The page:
“Cartesianism” refers to the school of thinking developed by French mathematician and philosopher Rene Descartes in the 17th century.
Rene Descartes was a French scientist, mathematician, and philosopher during the Age of Enlightenment. He is largely considered the founder of contemporary philosophy, particularly the natural school, and is credited with laying the groundwork for rationalism and epistemology in the following years.
He is well known for the aphorism “Cogito, ergo sum,” which is a philosophical maxim (I think; therefore I am). Cartesianism is an entire school of philosophy founded on the tenet that there is a distinct distinction between the mind and the body. Cartesianism divides existence into three categories: God, matter, and mind.
Concept of Cartesian dualism
Rene Descartes established the idea of “cartesian dualism,” according to which reality is split into the “res cogitans” (the mind) and the “res extensa” (matter).
The fundamental principles of Cartesian dualism are:
- There is no opportunity for crossover because all phenomena in existence are either thoughts or bodies.
- Minds are metaphysical and ethereal; they can evaluate, perceive, and think.
- Even if the physical body ceased to exist, the mind would remain.
- There is a casual relationship between the mind and the body (certain physiological functions, such as movement, depend on the mind while others do not, and vice versa).
- Bodies are actual, physical things with appendages.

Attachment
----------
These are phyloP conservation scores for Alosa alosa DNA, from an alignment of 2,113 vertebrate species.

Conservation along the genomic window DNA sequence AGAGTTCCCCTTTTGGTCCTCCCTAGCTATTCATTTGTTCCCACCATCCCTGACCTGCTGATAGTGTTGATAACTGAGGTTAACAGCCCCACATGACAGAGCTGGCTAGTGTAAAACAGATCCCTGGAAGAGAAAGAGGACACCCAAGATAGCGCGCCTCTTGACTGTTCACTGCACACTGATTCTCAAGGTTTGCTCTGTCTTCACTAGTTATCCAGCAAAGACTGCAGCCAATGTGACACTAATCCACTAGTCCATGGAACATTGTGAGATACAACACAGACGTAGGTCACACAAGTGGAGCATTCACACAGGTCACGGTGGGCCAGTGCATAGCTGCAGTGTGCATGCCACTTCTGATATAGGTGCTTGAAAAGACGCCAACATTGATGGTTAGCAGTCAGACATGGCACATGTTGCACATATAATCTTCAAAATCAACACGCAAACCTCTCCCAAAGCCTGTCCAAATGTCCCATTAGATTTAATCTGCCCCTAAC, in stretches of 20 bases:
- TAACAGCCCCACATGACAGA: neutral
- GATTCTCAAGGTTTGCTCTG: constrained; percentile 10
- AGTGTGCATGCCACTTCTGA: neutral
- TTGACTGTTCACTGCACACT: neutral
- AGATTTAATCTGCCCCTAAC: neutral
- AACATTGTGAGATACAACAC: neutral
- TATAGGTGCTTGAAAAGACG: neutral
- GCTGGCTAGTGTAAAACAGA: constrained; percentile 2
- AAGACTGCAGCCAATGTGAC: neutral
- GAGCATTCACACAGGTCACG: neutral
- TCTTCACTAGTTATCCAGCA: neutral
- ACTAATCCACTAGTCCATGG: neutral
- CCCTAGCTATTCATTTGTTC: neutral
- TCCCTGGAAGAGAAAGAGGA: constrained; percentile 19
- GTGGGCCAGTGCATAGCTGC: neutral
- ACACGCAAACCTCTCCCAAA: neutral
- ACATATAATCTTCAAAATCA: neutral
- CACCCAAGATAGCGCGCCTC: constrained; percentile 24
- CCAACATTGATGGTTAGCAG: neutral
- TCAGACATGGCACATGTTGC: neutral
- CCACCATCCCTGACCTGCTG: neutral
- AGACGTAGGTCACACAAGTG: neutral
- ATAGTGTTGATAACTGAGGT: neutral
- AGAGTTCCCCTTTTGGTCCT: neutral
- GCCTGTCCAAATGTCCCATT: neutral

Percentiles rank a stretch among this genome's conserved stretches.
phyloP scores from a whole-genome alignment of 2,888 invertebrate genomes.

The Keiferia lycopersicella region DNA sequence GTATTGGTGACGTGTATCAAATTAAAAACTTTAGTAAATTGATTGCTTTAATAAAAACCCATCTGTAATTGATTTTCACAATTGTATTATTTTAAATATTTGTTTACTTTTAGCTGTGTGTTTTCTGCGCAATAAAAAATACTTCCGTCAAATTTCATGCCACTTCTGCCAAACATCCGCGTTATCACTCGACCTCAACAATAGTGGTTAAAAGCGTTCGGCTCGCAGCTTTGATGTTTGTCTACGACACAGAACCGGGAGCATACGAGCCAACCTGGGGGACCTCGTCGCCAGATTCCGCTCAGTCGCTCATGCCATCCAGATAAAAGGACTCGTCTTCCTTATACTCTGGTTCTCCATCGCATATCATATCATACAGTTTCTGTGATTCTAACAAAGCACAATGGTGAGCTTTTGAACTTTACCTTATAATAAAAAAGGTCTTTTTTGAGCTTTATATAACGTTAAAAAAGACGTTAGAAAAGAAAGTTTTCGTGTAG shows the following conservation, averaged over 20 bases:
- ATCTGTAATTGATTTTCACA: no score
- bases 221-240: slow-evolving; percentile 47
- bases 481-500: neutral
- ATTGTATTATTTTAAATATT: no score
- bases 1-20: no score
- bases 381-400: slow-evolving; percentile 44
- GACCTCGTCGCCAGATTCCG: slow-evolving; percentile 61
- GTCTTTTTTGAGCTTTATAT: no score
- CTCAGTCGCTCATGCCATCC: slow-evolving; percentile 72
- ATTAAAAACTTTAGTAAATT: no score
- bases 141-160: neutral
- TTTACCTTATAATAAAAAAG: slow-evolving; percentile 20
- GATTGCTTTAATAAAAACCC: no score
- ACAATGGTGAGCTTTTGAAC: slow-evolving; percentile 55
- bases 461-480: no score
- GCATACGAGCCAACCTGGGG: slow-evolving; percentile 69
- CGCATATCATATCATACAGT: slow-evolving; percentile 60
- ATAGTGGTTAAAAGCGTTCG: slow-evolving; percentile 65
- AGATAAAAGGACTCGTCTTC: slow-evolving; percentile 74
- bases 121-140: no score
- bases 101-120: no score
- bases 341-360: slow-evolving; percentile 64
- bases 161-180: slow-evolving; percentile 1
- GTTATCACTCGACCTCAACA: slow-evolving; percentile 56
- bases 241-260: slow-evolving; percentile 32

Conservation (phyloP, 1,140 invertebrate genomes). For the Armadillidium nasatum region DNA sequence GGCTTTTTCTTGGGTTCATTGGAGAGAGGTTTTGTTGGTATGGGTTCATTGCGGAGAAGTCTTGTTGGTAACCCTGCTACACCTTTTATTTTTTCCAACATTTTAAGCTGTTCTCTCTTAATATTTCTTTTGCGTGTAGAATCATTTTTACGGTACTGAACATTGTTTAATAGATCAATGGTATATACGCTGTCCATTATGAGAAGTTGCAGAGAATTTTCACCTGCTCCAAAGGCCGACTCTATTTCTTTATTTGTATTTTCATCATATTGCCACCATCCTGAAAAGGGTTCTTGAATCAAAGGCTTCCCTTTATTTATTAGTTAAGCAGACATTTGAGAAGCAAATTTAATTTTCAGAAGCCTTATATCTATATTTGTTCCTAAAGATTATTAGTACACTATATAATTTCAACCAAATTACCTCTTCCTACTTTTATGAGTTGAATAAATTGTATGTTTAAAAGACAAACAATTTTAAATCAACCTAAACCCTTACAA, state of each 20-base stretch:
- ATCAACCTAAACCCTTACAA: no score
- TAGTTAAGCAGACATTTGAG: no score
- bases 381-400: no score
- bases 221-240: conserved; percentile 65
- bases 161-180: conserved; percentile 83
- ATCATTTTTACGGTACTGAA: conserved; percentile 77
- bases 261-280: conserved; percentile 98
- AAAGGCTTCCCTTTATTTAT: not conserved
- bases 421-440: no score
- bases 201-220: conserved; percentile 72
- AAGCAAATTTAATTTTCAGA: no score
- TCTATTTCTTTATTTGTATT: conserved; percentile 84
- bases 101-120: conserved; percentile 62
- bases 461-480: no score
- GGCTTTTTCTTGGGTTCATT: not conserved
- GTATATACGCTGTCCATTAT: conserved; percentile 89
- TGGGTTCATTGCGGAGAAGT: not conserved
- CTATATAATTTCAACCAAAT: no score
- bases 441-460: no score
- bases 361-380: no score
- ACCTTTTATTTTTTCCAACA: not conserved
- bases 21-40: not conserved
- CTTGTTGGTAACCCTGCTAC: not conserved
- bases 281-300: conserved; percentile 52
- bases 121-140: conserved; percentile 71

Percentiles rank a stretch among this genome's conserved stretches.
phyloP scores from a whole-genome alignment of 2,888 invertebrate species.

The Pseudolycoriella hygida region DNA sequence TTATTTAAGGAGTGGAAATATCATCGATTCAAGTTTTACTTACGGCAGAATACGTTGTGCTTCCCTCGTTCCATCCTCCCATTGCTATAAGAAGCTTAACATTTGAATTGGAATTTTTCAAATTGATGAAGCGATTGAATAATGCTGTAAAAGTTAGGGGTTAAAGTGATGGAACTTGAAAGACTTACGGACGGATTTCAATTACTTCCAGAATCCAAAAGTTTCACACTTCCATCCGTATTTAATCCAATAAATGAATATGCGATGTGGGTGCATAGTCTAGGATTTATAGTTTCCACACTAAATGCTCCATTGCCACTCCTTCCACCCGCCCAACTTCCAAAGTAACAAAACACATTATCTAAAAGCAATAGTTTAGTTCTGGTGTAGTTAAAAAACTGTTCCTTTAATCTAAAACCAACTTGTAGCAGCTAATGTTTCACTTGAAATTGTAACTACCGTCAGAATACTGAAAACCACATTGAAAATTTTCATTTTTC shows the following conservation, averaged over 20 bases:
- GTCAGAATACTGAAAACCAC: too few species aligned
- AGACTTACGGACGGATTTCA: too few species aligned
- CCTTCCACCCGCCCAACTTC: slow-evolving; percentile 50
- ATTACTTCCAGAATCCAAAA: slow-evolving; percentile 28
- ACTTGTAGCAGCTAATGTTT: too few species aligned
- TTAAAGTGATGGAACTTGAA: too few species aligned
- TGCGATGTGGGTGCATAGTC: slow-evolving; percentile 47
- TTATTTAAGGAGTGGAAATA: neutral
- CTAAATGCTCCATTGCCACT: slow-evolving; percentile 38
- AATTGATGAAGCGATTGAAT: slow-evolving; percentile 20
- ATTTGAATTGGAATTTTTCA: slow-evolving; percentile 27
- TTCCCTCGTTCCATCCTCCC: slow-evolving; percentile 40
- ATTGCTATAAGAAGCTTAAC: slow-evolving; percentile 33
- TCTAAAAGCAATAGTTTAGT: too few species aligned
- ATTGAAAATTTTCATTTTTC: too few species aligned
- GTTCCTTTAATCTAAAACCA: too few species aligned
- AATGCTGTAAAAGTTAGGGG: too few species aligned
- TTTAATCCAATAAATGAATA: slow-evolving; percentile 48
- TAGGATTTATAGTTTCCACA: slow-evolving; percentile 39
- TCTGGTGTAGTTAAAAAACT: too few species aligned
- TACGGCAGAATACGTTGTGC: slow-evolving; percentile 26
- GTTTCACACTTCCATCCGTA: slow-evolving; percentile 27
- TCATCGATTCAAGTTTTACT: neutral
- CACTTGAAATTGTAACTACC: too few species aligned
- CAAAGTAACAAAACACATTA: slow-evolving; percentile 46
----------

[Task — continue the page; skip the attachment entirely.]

- God is the source of reality for all bodies.
- Animals are just components of the physical universe (bodies), functioning following natural rules and instincts, while man is the only dualistic creature in existence.
- The pineal gland, in particular, functions as the link between the mind and body.
His groundbreaking research on the “mind/body” issue is particularly pertinent to social science. Descartes observed difficulty in comprehending the following type of human action: we can grasp how a person moves a hand by contracting arm muscles, but we are unable to fathom in the same manner how the desire to move the hand causes the arm muscles to contract. While one process appears to be entirely mechanical, the other involves both the mind and the body. Descartes was intrigued by this mind/body connection and made conjectures about where in the body it may exist.
Descartes’ theory of how this process works must be incorrect, as it is obvious that our awareness cannot command our body from some other dimension but must somehow emerge from it. Despite this, four hundred years later, we still do not comprehend things much better than he did. Descartes’ perspective also fits with the body and mind in a way consistent with common sense in western culture. We often perceive ourselves as ghosts trapped inside the machinery of our bodies for many daily tasks. Given sociology’s interest in the goals and reasons of individuals, the mind/body issue keeps coming up.